Cascade and 45mL
Today, I was going to tell you about our visit to Vinopolis, but that will have to wait. Andy has drawn my attention to this item he spotted on the ABC website.
Earlier in the year, Cascade, a brewery based in Tasmania, owned by brewing behemoth Fosters, decided to downsize its stubbies but not pass on a price cut. Now, Australian bottled beer comes in two sizes: the stubby (375mL) and the longneck (750mL). Many bottled beers come with a twist top, rather than a crown cap. This means you don't have to resort to ensuring you have a bottle opener in every room of the house and one on your key ring. Indeed, it provides young men with the opportunity to prove their mettle by opening stubbies with the crook of their elbow (or eye - although I'm sceptical about that one).
But Cascade/Fosters knew better and decided to lose 45mL from a stubby and repackage in a sleeker 'European-style' 330mL bottle.
And that's what gave me a giggle and prompted this little rant. Australian corporations and politicians have a bit of a history in attempting to sell ideas to the public as 'European'. They invariably get it wrong, too.
For example, a South Australian politician said we needed to have covered air walkways at Adelaide airport because ... that's what they have in Europe. I've spent most of my holidays in the last 8 years scurrying around tarmac at various European airports, dodging inclement weather.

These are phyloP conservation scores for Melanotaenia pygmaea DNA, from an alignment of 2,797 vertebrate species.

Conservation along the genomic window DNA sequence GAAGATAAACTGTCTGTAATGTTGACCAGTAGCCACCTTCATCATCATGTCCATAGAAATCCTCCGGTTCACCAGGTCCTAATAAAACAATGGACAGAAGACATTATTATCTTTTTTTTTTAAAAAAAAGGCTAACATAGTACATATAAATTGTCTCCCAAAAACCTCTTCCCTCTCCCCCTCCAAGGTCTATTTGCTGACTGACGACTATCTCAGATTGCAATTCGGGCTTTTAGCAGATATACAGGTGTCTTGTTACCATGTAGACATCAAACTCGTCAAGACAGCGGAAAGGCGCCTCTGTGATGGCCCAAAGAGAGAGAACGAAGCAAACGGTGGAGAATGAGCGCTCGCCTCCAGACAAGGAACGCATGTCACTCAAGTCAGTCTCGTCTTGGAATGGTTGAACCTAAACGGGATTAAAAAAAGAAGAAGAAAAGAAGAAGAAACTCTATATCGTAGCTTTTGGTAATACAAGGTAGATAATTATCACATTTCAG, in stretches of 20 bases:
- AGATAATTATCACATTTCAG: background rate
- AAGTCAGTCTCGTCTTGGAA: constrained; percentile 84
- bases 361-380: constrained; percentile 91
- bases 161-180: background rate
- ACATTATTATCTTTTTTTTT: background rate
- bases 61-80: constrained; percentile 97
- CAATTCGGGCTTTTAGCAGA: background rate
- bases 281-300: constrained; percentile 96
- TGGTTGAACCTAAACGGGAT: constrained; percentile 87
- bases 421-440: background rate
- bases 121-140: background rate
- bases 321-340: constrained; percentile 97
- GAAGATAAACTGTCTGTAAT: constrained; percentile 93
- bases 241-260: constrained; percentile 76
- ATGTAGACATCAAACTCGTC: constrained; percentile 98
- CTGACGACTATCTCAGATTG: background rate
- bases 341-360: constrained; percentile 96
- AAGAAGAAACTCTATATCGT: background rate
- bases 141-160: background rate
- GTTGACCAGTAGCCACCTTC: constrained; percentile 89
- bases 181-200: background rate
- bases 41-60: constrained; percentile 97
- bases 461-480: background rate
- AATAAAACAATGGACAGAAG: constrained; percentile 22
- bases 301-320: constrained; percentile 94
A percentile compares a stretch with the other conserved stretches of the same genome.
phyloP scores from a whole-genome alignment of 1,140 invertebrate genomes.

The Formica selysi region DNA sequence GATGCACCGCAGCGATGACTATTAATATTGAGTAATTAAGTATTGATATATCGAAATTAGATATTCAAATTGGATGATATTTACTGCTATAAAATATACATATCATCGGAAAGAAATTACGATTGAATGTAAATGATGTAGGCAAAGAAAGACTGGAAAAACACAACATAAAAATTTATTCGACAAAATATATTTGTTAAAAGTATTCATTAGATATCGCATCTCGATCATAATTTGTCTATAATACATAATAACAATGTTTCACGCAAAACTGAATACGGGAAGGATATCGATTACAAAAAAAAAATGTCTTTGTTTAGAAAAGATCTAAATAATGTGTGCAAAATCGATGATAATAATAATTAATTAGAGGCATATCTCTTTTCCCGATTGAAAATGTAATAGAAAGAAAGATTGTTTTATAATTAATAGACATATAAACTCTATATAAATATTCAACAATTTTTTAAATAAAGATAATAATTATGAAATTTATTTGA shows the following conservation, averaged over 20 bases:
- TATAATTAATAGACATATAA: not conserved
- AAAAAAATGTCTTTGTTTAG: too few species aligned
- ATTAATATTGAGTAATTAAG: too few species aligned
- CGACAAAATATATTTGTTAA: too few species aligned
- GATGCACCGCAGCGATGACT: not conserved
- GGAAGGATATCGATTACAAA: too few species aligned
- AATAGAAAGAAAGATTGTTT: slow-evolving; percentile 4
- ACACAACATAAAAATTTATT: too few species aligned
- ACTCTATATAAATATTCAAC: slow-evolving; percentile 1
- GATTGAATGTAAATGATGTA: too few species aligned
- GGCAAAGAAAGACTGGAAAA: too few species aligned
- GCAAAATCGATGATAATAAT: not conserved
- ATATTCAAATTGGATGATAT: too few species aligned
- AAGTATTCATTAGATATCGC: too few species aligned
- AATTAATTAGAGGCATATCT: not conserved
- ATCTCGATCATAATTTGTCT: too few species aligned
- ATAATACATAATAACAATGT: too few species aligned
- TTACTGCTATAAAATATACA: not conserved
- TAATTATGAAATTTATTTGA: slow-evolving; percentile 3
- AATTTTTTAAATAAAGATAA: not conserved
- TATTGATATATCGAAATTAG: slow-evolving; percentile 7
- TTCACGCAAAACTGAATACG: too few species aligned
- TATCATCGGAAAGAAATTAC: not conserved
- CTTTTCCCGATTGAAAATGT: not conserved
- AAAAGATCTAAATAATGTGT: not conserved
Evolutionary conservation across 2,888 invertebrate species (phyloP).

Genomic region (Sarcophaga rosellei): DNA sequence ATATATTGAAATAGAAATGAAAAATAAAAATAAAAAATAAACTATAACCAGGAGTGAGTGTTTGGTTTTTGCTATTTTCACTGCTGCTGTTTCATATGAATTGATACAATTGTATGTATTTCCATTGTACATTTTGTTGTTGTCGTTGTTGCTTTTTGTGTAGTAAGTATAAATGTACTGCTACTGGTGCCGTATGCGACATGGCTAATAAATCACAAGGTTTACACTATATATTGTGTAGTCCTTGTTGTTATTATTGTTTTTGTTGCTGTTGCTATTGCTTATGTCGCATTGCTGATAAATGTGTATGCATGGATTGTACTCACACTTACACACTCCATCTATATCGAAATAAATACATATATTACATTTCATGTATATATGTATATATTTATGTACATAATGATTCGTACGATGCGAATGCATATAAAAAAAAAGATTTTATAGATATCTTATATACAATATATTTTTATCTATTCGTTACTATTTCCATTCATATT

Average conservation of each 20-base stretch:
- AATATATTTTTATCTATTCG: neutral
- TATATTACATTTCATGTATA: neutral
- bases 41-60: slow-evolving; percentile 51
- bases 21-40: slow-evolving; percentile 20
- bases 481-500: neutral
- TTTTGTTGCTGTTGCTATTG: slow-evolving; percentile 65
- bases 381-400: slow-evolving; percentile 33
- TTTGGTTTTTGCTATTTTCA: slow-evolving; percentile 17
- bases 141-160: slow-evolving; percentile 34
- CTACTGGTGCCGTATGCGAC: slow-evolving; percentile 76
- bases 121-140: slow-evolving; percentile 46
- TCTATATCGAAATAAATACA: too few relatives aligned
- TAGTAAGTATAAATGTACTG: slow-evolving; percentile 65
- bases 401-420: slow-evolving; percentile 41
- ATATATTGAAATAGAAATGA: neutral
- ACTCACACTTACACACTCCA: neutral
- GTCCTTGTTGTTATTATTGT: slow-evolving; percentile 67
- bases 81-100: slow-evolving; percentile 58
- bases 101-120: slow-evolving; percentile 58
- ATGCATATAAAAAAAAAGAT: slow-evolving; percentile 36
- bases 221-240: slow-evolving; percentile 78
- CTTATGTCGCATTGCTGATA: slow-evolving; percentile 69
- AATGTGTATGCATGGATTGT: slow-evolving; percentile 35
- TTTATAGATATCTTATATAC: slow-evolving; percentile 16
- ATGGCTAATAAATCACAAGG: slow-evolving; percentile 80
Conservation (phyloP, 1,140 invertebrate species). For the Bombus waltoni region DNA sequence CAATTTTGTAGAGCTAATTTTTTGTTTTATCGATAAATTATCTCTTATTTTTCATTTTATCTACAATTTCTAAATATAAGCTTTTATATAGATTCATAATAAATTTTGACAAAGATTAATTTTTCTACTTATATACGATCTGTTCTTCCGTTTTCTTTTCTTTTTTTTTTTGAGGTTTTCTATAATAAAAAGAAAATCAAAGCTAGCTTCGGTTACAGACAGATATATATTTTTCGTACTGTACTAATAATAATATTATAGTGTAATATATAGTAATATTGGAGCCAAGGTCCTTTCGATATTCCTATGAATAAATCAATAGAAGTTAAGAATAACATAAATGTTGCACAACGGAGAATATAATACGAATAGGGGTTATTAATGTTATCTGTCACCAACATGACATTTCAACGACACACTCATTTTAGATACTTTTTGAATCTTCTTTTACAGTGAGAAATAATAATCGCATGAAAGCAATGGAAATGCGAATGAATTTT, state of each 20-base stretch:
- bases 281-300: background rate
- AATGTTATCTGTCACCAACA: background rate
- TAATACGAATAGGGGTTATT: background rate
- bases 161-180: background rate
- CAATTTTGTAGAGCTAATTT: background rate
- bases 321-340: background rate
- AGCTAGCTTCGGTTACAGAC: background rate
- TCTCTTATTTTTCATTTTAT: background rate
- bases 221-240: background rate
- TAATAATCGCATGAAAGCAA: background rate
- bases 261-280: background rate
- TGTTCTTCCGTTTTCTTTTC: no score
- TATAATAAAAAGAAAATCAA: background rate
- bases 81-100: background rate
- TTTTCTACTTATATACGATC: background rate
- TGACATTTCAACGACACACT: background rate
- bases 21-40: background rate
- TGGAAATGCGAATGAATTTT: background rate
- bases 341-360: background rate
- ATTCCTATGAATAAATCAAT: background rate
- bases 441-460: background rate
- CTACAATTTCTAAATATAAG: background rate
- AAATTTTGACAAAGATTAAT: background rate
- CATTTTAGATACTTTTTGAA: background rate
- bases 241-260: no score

Similarly, another politician (or maybe the same one) said we needed extended shopping hours because ... that's what they have in Europe. Clearly, this man has been considerably more successful in going to shops in Italy around 2pm than I have ever been.
So, now the Australian public is faced with a smaller bottle of beer because ... that's what they have in Europe. If the beer drinker wanted this, he or she would probably have already been drinking Stella.
What really intrigues me is how they settled on 330mL. The cynic in me says that they could fill it with less beer, charge the same because people probably wouldn't notice - it's only 45mL, and sell the idea as 'European' if anyone had a grizzle.
Cascade sales managers, spokespeople - please visit Europe and head to a supermarket.
A beer like Stella or Kronenbourg comes in a variety of sizes: from 275mL up to 500mL, in cans or bottles. A quick look at a well known supermarket's off-licence section (on line) shows beers in bottles up to 660mL and cans in odd sizes like 568mL (well, not really odd, since it's an imperial pint). In the UK bitters and ales tend to turn up more reliably in 500mL bottles. On the continent and in a bar? You'll be served 250mL, 500mL or even a litre of draught beer.
I'm left to draw the conclusion that the cynic in me was right.
Of course, the Australian beer buying public seemed to think this was a bit of a money grabbing ruse and, with sales in some places dropping 50%, Tasmanians will be able to enjoy a stubby of Cascade from November. Other Australians will be able to buy them "during 2009" - by which time, well, they'll probably be drinking something else.
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